This post also appears in sUAS News ‘The Market


“It's tough to make predictions, especially about the future.” – attributed to Yogi Berra

I was recently asked in an interview to discuss four or five trends that I see as major drivers in the commercial drone industry today and what manufacturers and service providers might focus on in the future. That sounds simple enough for an industry analyst, but sometimes predictions are as hard as trying to determine where that quote came from. It’s not an exacting science, but it’s certainly better than palm reading.

That said, here are six trends I think will drive key opportunities and challenges for drone manufacturers, service providers, and investors for 2016 and beyond. They are:

  1. Fidelity
  2. Sensors
  3. Mobility
  4. China Incorporated
  5. Virtual and Augmented Reality
  6. Competition


One of the major trends we are seeing in the commercial drone industry is the desire for more fidelity – that is, better image and video resolution...

Continue reading here: http://droneanalyst.com/2016/01/29/six-trends-driving-the-commercial-drone-market-in-2016-and-beyond/

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  • Moderator

    I think manufacturers are head in the sand about ASTM F-38 they didn't believe regs would come and now they are here. They have kept their eyes off ASTM F-38 whilst the current military vendors run it. The requirements are more than any platform other than those built for the military can make. STANAG 4586 for the GCS, Mil Spec batteries etc etc. I don't know how the FAA could orphan all the 333's currently held but stranger things have happened in this mess.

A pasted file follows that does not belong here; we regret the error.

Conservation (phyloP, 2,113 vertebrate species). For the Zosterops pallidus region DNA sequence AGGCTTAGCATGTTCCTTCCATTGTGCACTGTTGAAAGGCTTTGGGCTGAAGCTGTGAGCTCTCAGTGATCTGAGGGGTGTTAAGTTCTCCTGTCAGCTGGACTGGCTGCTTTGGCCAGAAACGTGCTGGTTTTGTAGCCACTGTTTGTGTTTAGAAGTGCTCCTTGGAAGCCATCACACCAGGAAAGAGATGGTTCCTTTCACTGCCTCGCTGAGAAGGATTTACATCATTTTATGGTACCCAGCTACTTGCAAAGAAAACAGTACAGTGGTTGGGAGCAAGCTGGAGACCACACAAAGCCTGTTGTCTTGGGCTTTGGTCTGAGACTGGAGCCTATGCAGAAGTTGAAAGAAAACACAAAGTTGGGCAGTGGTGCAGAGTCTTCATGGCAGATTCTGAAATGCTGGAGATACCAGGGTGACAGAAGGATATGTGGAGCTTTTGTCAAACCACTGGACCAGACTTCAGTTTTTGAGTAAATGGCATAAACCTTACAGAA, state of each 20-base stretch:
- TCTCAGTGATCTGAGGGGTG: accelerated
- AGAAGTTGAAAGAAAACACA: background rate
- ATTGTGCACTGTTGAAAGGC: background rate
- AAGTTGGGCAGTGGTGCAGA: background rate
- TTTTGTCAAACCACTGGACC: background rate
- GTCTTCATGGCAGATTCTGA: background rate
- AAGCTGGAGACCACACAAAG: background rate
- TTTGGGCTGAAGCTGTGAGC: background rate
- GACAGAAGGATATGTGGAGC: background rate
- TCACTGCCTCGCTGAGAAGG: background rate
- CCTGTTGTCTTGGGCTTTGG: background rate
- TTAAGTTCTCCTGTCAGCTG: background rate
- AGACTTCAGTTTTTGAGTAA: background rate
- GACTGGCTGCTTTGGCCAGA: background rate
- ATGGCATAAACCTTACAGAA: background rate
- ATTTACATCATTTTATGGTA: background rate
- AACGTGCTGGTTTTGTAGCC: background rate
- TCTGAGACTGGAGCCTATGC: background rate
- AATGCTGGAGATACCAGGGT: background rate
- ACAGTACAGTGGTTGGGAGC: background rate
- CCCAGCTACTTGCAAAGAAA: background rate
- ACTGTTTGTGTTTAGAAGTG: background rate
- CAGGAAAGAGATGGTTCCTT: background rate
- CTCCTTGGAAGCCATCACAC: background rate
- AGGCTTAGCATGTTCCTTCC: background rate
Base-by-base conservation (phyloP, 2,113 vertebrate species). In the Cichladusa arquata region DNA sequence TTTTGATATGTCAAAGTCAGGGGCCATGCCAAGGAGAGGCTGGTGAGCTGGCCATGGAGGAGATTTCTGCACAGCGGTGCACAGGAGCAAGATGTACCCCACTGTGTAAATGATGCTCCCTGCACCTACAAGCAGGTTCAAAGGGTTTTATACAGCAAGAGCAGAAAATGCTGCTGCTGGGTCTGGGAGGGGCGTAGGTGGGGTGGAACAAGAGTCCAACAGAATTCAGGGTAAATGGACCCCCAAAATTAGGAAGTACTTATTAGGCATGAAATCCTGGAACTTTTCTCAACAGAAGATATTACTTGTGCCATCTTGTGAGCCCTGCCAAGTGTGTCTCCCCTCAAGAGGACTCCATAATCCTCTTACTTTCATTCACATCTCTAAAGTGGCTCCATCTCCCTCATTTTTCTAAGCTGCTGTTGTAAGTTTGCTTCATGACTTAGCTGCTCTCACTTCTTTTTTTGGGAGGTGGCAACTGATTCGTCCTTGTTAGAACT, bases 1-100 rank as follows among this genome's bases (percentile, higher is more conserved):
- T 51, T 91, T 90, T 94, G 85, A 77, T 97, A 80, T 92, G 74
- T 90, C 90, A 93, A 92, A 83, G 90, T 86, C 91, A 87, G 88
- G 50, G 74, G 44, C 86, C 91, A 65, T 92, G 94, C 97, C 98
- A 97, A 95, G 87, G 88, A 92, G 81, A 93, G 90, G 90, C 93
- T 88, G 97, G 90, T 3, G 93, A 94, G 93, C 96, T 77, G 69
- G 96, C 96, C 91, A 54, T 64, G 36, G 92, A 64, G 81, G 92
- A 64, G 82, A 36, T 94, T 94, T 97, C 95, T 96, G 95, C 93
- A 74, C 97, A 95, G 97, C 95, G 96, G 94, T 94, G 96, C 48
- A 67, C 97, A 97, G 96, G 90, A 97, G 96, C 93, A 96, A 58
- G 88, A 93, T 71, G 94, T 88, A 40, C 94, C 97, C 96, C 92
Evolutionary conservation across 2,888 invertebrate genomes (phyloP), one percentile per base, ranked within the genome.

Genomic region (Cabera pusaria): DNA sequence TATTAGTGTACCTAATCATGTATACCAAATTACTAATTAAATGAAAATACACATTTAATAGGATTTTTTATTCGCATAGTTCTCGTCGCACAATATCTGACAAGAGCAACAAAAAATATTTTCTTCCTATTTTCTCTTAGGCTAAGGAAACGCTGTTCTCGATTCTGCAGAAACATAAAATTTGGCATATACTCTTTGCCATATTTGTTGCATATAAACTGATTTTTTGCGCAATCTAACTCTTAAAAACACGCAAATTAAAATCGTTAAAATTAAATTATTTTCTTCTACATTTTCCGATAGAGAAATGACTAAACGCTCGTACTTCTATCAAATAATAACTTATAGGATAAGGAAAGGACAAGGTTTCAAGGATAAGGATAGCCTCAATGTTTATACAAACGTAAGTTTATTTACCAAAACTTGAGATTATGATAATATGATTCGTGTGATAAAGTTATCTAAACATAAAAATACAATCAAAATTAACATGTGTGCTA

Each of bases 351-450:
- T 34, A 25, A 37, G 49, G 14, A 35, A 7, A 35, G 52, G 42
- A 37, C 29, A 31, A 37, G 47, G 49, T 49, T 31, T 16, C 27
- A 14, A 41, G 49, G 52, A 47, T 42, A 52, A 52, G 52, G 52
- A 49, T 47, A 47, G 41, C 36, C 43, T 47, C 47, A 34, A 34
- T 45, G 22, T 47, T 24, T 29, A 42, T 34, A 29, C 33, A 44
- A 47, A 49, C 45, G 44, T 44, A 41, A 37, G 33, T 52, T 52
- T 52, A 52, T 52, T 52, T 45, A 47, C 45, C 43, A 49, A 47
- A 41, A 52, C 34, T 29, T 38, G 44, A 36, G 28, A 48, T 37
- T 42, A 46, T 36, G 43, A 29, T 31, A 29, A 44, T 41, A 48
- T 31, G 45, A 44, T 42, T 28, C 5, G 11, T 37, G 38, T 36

I hear they are going to get something out in June almost regardless of it making sense. 

    Training and the cost of it will be the thing that catches folk out. The cost of a PPL will look like chicken feed when there are only 20 schools in the country offering approved RPA flight training. They will be able to charge what they like.

    Everywhere in the world where real regs come in that has happened. (Until there is enough competition in the market) If your business can absorb the cost of expensive training there is some logic to being in the first to market if not its best to wait.

    If I were in the US I would get a 333 just to put me in the line for 107 rules. 

    I'm a bit off topic here aren't I whoops. I must take my rant hat off.

    On what will drive manufacturers, some will try and catch up with the Inspire which IMHO is all most folks will ever need or for really serious business other companies should try and catch up with the Ascending Technologies Falcon 8.

  • 7. Elimination or draconian regulations for hobbyists to make way for Big Drone.

    If that weren't the case, DJI, 3DR, Yuneec and other interested parties would be supporting John Taylor in his lawsuit against FAA.  

  • I still hear rumors of confusion at the FAA over the proposed rules.  Yes, F-38 coming but, I don't see where it's driving small drone manufacturers features or requirements yet.  Perhaps it is.  Any examples?

  • Moderator

    ASTM F-38.....

  • Distributor

    Great article as usual, excited to seeing much better integration of systems and sensors in 2016.

    It will be interesting to see how the commercial drone operator sector changes in the USA when the new rules become Law.

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